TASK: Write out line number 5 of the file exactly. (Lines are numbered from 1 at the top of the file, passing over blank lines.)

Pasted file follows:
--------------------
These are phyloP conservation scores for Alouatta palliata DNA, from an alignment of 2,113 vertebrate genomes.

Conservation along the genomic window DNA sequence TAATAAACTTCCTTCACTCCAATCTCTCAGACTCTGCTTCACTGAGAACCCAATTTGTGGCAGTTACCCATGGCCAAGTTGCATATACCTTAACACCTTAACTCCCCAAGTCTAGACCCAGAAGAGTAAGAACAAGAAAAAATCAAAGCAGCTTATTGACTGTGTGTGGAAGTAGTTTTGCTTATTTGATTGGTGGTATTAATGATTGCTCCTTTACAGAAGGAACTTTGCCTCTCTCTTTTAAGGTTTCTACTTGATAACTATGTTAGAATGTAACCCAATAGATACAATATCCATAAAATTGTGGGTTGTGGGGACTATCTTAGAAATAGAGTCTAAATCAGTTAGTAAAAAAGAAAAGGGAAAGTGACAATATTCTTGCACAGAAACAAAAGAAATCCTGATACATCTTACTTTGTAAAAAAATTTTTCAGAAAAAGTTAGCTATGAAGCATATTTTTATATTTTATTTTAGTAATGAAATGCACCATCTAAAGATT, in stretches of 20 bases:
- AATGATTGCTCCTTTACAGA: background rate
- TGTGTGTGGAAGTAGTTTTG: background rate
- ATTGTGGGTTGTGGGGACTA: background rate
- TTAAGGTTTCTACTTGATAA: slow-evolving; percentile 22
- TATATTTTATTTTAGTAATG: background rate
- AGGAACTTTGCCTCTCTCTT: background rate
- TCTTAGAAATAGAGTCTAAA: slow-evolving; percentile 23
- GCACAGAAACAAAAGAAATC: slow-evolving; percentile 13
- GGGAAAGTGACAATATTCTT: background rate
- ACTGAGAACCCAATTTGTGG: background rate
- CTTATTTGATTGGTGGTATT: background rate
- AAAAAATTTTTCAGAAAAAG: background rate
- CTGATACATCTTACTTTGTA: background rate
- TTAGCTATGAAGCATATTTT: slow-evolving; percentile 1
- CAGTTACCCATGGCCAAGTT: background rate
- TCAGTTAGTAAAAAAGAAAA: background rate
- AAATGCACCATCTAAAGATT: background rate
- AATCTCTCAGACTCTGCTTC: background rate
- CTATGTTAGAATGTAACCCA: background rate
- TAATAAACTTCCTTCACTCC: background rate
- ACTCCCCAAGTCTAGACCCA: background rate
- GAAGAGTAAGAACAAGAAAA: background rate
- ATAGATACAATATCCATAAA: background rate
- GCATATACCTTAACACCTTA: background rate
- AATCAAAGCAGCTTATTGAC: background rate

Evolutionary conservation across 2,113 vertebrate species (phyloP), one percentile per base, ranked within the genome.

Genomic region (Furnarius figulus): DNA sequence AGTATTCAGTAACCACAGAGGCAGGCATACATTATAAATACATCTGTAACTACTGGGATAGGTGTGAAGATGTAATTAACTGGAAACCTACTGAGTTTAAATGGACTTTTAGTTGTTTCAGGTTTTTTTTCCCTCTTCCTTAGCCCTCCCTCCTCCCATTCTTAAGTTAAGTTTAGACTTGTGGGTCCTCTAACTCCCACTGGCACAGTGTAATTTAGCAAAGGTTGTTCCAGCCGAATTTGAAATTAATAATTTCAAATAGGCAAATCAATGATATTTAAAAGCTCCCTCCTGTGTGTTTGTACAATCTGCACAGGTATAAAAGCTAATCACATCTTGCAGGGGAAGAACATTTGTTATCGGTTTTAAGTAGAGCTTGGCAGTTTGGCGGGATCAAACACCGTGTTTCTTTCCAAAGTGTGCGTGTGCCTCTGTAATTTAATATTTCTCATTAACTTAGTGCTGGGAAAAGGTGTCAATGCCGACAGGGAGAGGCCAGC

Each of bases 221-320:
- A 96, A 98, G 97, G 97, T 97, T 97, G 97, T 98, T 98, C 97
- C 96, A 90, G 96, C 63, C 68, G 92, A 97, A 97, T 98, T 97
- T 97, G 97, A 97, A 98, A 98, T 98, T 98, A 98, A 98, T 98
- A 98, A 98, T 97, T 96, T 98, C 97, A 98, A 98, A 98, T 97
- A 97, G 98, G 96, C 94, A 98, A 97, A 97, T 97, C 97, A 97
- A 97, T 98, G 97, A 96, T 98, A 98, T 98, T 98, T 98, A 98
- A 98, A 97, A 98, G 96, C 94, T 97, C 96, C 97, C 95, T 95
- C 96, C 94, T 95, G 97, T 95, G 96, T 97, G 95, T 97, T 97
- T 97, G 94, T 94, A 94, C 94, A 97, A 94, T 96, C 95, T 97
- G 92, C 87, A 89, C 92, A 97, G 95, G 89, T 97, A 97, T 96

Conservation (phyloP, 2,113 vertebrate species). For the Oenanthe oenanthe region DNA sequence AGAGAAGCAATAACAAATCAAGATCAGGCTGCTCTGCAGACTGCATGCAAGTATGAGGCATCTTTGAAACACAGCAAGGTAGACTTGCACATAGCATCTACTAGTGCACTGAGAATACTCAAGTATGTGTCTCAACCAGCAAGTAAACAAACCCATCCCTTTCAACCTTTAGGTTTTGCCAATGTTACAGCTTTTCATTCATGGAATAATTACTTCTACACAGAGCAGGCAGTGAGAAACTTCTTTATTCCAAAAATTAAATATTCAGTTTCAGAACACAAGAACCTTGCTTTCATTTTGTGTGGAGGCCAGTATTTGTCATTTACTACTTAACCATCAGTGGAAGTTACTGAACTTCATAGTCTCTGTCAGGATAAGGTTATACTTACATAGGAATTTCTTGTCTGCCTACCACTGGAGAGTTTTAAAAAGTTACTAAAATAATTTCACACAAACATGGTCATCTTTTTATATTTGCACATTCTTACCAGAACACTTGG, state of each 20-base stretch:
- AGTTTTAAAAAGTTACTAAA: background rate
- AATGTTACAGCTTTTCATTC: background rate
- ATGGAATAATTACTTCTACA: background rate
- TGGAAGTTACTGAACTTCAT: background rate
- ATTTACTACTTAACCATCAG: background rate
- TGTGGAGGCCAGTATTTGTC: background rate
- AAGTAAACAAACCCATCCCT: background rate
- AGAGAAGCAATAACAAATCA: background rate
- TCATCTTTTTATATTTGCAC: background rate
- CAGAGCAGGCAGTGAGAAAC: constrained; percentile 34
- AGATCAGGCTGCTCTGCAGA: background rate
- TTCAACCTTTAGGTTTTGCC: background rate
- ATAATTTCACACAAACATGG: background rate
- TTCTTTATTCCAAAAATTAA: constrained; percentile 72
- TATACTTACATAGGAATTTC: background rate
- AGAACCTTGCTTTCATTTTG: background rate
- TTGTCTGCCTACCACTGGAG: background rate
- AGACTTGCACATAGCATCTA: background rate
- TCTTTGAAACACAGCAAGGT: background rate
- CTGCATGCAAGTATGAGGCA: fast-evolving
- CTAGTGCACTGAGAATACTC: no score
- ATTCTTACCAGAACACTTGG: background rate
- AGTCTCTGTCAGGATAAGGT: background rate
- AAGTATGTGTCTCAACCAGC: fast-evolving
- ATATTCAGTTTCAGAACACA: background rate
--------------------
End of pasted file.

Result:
- ATTGTGGGTTGTGGGGACTA: background rate